December 24, 2008

n s Pursuant to Elections Code Section 9005, we have reviewed the proposed constitutional amendment related to the University of California's employee retirement programs (A.G. File No. 08‑0019).


University of California (UC) and Its Retirement Programs. The UC employs over 170,000 faculty and staff at ten campuses and other facilities and is governed by the UC Regents, a 26-member board. The State Constitution gives the Regents substantial independence from the Legislature, Governor, and other state officials in the administration of the university. Among the areas in which the Regents have independence is the administration of employee benefit programs, such as pension and health programs benefiting retired UC employees, their families, and survivors. Like most public (government) employees in California, UC employees generally earn defined pension benefits, retiree health benefits, and other retirement benefits as part of their compensation for years of work. Pension benefits have been funded by UC over the years through contributions from employees, the state, and funds controlled by UC. The UC Treasurer, who reports to the Regents and UC's president, manages the investment of these contributions through the University of California Retirement Plan (UCRP). The UCRP is California's third-largest public employee pension system. As of September 30, 2008, UC pension and other retirement assets under management had a value of $47 billion.

Constitutional Provisions Concerning Pension Systems. The Constitution provides that boards of public employee pension systems have certain responsibilities to manage system investments and operations in the interest of participants and their beneficiaries. The Regents act as the board for the UCRP. This means that the Regents are responsible for prompt delivery of benefits and services to retirement program participants. The Regents have established a panel—consisting of UC employees, appointees of UC officials, and the UC Treasurer—to advise them on employee retirement benefits.


Establishes New UC Retirement Board of Trustees. This measure would replace the Regents as the governing board of the UCRP with a newly established, 13-member board of trustees. The trustees would be:

The trustees would govern all retirement programs established by the Regents, be responsible for investing UCRP funds, and conduct actuarial valuations on the adequacy of UCRP assets to pay future benefits, among other duties.

Requires UC Retirement Programs to Comply With State Law. The measure requires UC retirement benefit programs governed by the trustees to comply with requirements in statutes passed by the Legislature. Other provisions of the Constitution, however, would continue to prevent the Legislature from passing many measures that would restrict the ability of the trustees to invest UCRP assets, influence the trustees’ actuarial valuations, or undermine the ability of the trustees to administer the UCRP in a manner that benefits system participants.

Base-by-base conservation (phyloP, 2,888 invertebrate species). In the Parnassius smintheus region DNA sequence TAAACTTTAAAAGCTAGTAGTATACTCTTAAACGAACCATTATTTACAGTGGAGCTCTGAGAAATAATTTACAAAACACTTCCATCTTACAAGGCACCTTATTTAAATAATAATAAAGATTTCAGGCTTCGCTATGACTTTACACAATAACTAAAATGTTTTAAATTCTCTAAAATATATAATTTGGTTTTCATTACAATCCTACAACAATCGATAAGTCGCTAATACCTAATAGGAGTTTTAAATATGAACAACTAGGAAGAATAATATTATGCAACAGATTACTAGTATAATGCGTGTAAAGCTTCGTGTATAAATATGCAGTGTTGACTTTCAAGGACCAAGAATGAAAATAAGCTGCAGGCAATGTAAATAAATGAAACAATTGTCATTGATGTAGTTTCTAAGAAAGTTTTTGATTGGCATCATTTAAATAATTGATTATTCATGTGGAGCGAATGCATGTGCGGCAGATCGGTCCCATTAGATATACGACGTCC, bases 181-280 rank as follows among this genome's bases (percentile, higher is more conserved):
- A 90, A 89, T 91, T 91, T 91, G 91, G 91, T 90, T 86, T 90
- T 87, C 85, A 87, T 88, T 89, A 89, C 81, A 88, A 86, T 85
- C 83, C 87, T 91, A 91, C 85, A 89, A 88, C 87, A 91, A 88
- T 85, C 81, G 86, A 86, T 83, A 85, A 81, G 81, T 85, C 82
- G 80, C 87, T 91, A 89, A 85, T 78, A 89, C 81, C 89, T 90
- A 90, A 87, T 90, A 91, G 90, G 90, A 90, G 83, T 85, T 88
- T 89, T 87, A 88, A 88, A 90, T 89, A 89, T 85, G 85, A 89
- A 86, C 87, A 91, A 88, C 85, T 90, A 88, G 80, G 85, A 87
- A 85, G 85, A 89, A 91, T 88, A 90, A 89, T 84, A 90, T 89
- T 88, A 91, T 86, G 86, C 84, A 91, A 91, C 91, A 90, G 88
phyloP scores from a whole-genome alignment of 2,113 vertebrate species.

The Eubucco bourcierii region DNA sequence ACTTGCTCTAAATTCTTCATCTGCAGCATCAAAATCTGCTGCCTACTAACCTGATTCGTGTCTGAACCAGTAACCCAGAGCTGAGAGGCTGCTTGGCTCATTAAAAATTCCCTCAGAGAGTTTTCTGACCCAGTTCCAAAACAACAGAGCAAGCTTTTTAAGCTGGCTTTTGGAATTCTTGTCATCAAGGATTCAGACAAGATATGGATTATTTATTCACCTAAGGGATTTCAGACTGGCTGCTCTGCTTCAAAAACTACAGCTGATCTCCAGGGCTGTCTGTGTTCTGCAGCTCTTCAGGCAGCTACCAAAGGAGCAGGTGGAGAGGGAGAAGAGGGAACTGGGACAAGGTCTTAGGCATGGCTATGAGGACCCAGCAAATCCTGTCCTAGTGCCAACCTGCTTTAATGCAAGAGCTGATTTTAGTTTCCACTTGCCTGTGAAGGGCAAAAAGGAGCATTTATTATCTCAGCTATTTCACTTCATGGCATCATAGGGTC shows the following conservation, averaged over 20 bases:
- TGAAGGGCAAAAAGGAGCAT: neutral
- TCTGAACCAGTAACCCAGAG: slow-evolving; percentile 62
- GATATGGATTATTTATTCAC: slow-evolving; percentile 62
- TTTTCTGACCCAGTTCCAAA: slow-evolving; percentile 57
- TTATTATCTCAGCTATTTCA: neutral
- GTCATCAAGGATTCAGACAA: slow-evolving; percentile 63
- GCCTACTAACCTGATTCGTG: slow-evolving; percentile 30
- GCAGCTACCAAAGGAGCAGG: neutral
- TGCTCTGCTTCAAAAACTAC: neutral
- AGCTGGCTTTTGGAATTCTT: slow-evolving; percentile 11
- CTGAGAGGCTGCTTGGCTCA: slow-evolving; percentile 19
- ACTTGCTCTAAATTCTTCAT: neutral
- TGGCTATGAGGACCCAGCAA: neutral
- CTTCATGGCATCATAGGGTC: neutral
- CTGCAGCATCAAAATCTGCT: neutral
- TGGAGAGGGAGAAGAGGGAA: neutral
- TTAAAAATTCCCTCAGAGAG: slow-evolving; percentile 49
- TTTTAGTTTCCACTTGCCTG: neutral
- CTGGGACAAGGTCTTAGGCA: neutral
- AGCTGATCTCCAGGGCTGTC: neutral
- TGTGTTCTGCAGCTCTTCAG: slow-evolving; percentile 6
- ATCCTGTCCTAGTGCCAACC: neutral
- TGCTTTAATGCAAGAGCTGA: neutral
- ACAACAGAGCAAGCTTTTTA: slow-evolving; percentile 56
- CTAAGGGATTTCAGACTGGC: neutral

Fiscal Effect

Election Costs. Conducting elections for the trustees may result in added UCRP costs of up to a few million dollars every four years. These added costs for UCRP would tend over time to result in higher contribution requirements for UC, the state, and/or UC employees.

Trustee Administrative Staff. If voters approve this measure, the Regents, the trustees, and/or the Legislature may have to determine which UC staff currently working on retirement programs would be redirected to work instead for the trustees. It is most likely that the vast majority of staff needed to administer UC retirement benefits and investments already work for the Regents. In addition, certain contracted services costs now paid by the Regents would instead be paid by the trustees. Accordingly, for these staff and contract costs, there would be no net additional public costs under this measure. It is, however, likely that some additional staff would be needed to support the work of the trustees and provide additional services. Additional UCRP costs for these added staff could be up to several million dollars per year, which over time would be passed on to UC, the state, and/or UC employees.

UC Contributions to UCRP and Investment Returns. The trustees would likely make different decisions than would the Regents about the administration of UCRP, its investments, and its actuarial valuations. These decisions could have an effect on UCRP's investment earnings and costs, which, in turn, could increase or decrease costs of UC and the state. Any such increases or decreases, however, are unknown and impossible to estimate.

Fiscal Summary. This measure would have the following major fiscal effects:

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